Lady Liberty greets Liberty Tower guests

Lady Liberty greets Liberty Tower guests

May 17th, 2013 by Ellis Smith in Business Around the Region

Nelson Irvine, left, talks with Sharon Werner in front of a bronze cast of the Statue of Liberty which was unveiled Thursday in the lobby of the newly remodeled Liberty Tower building in downtown Chattanooga.

Photo by Doug Strickland/Times Free Press.

About Liberty Tower

* Location: 605 Chestnut Street

* Square footage: 192,228 square feet

* Height: 17 floors, 210 feet tall

* Features: LED lighting, occupancy sensors, onsite showers, 11-foot Statue of Liberty replica, LEED certification, bike stands

* Anchor tenants: Chambliss, Bahner & Stophel; Lattimore Black Morgan & Cain

Source: Jim Berry Company

About Little Liberty:

* Height: 11 feet

* Material: Bronze

* Origin: Original mold used to make New York's full-size statue of Liberty

* Total number of Little Liberties in the world: 4

Source: Jim Berry Company

An 11-foot replica of the Statue of Liberty, cast from the original mold discovered in 2005, lit up Chattanooga on Thursday at the unveiling of the 17-floor Liberty Tower. It is one of only four in the world.

Parking magnate and real estate mogul Jim Berry, whose patriotic theme permeates his business holdings, acquired the statue from France, which has allowed only 12 copies to be made from the recently discovered original mold of Lady Liberty. The mold, which was used to create the much-larger copper version that once welcomed the tired and poor to Ellis Island, was found gathering dust in a museum by a French art broker in 2005, who recognized it for what it was.

The museum rebuffed Guillaume Duhamel's efforts to buy the mold outright. But the collector was later allowed to use it to make his own copies of the work on the condition that the statue not go to just anybody.

"It's such a symbol that it cannot just be in any hand," said Duhamel, who traveled from France for the unveiling. "It must be displayed in the spirit of the work itself."

Despite what many believe, the original statue was not a gift from the country of France. At least, not exactly. Rather, it was paid for by ordinary French citizens who chipped in whatever they could spare as a gift to the American people, who themselves took up collections to pay for the monument on which the statue stands today, Duhamel said.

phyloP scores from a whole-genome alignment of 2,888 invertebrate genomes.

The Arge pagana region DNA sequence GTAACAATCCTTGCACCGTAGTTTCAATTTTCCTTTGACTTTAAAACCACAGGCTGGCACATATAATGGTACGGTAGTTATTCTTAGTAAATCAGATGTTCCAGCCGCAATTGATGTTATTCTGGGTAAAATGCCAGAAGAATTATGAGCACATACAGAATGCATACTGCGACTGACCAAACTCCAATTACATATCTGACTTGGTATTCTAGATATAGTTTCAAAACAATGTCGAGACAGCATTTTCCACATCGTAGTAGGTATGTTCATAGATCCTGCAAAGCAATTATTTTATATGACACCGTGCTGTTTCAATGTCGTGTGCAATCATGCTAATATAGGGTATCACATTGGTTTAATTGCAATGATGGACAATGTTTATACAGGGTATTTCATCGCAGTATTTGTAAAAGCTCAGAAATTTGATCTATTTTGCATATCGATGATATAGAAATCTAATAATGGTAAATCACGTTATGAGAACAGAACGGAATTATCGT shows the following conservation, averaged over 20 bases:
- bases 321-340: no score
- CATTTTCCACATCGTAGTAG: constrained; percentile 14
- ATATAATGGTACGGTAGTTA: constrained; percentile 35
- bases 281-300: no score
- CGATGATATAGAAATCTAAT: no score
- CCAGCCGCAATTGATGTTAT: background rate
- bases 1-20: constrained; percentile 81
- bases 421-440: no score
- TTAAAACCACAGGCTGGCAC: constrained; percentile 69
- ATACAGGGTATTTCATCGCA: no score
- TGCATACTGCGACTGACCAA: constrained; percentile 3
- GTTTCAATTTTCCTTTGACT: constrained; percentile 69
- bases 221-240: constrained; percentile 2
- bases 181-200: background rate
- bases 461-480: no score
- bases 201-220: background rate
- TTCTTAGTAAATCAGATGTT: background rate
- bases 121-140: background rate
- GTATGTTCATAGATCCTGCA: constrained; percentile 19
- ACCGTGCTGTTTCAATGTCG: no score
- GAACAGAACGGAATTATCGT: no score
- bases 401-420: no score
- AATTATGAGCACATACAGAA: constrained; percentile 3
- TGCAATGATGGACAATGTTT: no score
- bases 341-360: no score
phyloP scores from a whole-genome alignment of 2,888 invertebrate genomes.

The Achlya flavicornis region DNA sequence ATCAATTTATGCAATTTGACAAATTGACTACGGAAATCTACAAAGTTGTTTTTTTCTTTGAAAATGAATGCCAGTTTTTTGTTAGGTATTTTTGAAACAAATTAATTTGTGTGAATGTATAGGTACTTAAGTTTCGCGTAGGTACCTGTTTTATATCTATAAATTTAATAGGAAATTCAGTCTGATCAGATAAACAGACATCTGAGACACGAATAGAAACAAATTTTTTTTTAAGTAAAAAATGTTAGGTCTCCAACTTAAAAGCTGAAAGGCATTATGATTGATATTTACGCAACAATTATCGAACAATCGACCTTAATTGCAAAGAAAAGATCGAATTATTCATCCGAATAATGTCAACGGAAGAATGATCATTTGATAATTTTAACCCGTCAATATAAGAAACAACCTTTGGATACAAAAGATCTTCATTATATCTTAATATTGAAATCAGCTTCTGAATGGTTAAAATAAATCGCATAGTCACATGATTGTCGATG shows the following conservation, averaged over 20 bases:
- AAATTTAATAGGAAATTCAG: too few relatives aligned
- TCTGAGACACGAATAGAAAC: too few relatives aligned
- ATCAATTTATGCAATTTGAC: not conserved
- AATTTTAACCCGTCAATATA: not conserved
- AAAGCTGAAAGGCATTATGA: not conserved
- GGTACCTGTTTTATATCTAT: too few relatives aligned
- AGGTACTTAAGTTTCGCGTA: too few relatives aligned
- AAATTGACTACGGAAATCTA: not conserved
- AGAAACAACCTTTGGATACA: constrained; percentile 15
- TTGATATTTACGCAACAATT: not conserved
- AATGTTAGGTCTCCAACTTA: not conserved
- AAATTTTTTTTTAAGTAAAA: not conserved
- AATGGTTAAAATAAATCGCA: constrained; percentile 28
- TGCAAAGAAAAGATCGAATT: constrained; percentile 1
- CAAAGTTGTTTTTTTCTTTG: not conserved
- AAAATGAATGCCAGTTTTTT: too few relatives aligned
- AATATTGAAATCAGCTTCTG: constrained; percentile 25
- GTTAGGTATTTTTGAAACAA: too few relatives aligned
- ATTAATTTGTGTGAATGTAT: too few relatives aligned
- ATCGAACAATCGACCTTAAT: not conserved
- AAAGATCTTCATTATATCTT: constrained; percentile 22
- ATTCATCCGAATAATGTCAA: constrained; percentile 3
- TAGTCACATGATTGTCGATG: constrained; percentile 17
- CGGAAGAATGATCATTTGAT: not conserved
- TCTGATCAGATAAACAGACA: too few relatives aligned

Though a confidentiality agreement precludes Berry from discussing the cost, news reports at the unveiling of New York's version of the statuette pegged the cost of each replica at $2 million.

Berry's bronze lady, who stands astride a mini marble monumment adorned by quotes from founding fathers like Patrick Henry, doesn't have a harbor to guard like her heftier New York counterpart. But a custom domed structure gives her torch plenty of headroom, and a hidden fountain beneath her feet allows her still to walk on water.

Forever keeping her eyes on both lobby entrances as well as on Chestnut street traffic, she represents the best ideals of the American Republic, and serves as a reminder of the values that keep the country free, Berry said after the unveiling.

"That statue represents the free men and women of this country, and the liberty that we need to protect that makes our freedom possible," Berry said.

Berry, founder of Republic Parking, bought Liberty Tower from Chattanooga developer Franklin Haney, who built the building as an institutional structure to house TVA, then later BlueCross BlueShield. Volkswagen was later a tenant, but its move to Enterprise South left the structure vacant.

"Once I got it from [Haney], I planned to take about five years to renovate it and really take my time," Berry said. "Then Chambliss Bahner showed up and said they wanted four floors, so immediately I had to start the renovations. That was in January 2011, and we've been at it ever since."

Berry spent about $20 million on the dramatic renovation of the 192,000-square-foot LEED-certified tower, including new windows, heating, plumbing, elevators and LED lights that can display a rainbow of colors and even animated sequences, said Steve Hunt, a partner at Berry & Hunt.

"We've been filling up every square foot of our Class A office space," said Hunt. "This was a great deal and the building was so well-constructed that we had to do this."

Contact staff writer Ellis Smith at esmith@timesfreepress.com or 423-757-6315.